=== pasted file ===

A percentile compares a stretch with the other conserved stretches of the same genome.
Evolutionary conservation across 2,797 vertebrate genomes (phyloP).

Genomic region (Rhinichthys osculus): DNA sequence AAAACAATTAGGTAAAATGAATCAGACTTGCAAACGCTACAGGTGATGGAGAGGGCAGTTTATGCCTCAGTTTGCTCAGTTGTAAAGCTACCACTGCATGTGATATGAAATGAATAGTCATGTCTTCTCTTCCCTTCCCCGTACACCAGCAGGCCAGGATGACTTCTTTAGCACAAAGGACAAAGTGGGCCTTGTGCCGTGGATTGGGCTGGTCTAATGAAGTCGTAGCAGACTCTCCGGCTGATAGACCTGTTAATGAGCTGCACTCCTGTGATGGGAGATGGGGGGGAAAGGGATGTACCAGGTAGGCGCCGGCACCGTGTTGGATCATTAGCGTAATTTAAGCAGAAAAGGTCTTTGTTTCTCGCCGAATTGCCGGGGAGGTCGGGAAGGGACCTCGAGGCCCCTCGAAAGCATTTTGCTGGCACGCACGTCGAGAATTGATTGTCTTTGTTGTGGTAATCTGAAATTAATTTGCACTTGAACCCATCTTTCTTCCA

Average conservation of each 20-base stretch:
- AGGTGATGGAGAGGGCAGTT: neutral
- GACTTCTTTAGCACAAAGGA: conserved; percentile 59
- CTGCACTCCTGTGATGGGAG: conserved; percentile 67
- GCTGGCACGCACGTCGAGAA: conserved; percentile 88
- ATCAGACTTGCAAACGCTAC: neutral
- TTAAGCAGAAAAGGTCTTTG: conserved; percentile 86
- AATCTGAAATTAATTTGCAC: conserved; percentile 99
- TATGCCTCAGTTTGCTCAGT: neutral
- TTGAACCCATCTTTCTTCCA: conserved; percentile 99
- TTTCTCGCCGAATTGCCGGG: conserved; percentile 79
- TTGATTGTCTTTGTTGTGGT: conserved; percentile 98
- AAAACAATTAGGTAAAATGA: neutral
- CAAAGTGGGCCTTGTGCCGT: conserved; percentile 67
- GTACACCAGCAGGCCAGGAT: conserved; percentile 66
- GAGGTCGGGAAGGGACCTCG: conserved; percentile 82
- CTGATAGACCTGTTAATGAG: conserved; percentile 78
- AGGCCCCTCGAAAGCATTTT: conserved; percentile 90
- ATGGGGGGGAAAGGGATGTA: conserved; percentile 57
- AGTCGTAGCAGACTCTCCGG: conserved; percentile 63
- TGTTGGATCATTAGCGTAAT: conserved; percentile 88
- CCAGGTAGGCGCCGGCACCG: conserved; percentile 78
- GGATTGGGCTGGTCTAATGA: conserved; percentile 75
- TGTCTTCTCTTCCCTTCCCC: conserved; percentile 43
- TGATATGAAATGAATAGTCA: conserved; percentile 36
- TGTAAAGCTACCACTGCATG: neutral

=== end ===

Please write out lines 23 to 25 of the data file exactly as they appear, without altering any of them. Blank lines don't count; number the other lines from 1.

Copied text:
- AGTCGTAGCAGACTCTCCGG: conserved; percentile 63
- TGTTGGATCATTAGCGTAAT: conserved; percentile 88
- CCAGGTAGGCGCCGGCACCG: conserved; percentile 78